The Jetta GLI’s fuel economy is respectable, returning an estimated EPA rating of 24 miles per gallon in the city, 33mpg on the highway and 28mpg combined. Even after a week of decidedly aggressive driving, I’m still able to hit that average 28mpg.
Inside, the GLI’s cab technology is simple and straightforward. The standard infotainment setup uses a tiny 6.5-inch display, but the Autobahn pushes it up to a nicer 8.0-inch screen with VW’s latest MIB3 technology. This system can handle multiple pairing of Bluetooth phones at the same time and I like that the screen is angled towards the driver so that it is easy to see and reach. MIB3’s menus are neatly laid out, so there’s no big learning curve either. wirelessis they’re both standard, and in addition to a wireless charging pad, there are three USB-C ports and a 12-volt outlet to keep your devices up-to-date.
The Autobahn trim level has Volkswagen’s Digital Cockpit, a customizable 10-inch instrument cluster that provides the driver with all kinds of information such as vehicle data, the status of the driver assistance function and audio and telephone access. It can also be customized with different designs, including a full-screen navigation view. It’s not as stylish as Audi’s Virtual Cockpit, but it’s essentially the same idea and one of my favorite interior features for the car.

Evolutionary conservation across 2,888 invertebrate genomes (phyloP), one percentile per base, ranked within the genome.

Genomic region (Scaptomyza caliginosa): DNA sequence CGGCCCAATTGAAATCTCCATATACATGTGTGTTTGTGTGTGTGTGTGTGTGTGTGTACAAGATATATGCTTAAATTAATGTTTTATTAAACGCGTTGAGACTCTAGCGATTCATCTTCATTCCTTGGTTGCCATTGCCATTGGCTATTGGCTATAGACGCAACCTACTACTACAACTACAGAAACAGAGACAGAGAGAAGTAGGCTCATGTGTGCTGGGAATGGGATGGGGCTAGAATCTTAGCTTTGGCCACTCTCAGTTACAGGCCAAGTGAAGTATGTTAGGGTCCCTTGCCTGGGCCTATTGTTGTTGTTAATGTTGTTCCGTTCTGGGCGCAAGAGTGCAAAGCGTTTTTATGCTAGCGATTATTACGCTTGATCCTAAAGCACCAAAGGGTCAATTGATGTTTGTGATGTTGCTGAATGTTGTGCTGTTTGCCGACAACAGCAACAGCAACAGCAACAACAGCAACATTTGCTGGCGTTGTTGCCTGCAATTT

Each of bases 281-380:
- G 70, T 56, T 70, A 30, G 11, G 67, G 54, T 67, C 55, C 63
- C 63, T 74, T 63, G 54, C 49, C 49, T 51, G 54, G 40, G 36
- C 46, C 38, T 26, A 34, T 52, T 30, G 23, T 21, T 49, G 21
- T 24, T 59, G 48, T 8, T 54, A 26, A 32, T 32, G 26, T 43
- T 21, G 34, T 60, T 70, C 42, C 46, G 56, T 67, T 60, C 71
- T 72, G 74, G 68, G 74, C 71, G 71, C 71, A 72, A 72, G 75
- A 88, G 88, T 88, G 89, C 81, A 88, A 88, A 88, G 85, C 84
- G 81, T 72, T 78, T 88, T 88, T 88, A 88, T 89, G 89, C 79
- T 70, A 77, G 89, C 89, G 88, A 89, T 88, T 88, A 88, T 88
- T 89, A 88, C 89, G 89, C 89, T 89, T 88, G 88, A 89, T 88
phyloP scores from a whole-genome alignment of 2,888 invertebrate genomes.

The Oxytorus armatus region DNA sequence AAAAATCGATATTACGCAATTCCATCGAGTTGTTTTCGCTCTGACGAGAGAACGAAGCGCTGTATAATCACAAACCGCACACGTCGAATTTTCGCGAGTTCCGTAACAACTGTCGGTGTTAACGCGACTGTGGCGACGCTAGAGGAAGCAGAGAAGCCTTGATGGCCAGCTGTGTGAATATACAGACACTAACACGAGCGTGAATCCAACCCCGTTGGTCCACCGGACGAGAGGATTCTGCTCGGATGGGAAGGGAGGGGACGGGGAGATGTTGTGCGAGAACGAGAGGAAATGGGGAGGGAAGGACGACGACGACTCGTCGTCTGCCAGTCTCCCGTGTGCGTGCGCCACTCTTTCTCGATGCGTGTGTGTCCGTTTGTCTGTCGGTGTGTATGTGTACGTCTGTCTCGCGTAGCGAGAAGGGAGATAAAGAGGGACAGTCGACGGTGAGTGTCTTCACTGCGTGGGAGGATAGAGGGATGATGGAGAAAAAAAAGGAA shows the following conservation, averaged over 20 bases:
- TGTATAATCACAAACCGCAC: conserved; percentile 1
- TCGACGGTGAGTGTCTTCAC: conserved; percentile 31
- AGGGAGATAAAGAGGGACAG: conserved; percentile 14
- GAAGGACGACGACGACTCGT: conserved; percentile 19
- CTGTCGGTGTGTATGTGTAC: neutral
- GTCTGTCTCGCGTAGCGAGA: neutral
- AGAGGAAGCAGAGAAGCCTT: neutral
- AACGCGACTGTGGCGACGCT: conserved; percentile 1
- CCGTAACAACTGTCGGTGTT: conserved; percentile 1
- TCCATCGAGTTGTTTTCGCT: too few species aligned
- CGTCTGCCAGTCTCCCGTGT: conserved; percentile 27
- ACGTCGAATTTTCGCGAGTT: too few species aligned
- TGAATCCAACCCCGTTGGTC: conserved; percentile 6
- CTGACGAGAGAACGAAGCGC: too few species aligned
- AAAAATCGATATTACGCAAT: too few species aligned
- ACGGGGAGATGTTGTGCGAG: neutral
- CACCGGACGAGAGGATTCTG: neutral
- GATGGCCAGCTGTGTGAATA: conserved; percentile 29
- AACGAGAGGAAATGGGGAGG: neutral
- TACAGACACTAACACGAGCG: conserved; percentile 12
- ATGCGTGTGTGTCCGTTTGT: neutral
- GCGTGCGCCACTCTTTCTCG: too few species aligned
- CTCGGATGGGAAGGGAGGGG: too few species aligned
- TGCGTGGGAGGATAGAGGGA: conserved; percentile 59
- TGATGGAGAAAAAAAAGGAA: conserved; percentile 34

It’s a bit of a shame that the GLI isn’t offered with any quirky interior design touches like the checkered seats of the GTI sedan. All you’ll find here is an optional black cloth or leather with contrasting red stitching. The Jetta has at least one 10-color LED ambient lighting system that coordinates with the selected drive mode: white for Normal, red for Sport, and blue for Eco. If this doesn’t suit your mood, you can also choose your colors.
Like the standard Jetta, the GLI’s interior materials are good but not great. Some of my colleagues complain about cheaper plastics and too soft seats, especially since the cabin of the GTI feels more premium in comparison. The hatchback trunk is roomy enough at 14.1 cubic feet and my 5ft 9in chassis fits snugly in the back seat – my knees don’t touch the front seat backs and my head doesn’t touch the roof.
As for the competitors, you can still grab a Honda Civic Si, or theit is a good option, even if it is more expensive. The new it has a little less power than the GLI, but it is also offered with a manual transmission and has a really cool design. The Subaru WRX is another alternative, but it’s getting a little old and the Jetta is a nicer all-around car.
The 2021 Jetta GLI starts at $ 27,340, including $ 995 for the destination. The Autobahn is an extra $ 4,000, and while I don’t think the customizable DCC chassis makes a big difference, the cabin technology is significantly better. Overall, a six-speed manual highway like this test car costs $ 32,335.
Obviously, the GLI’s biggest competitor is the GTI sitting next to it in the VW showroom, and the Jetta cuts its Golf equivalent by a few thousand dollars while still providing basically the same thrills on the road. The hatchback design of the GTI is much more practical, but the GLI feels like a more grown-up package overall, although it’s still more than willing to get a little boisterous.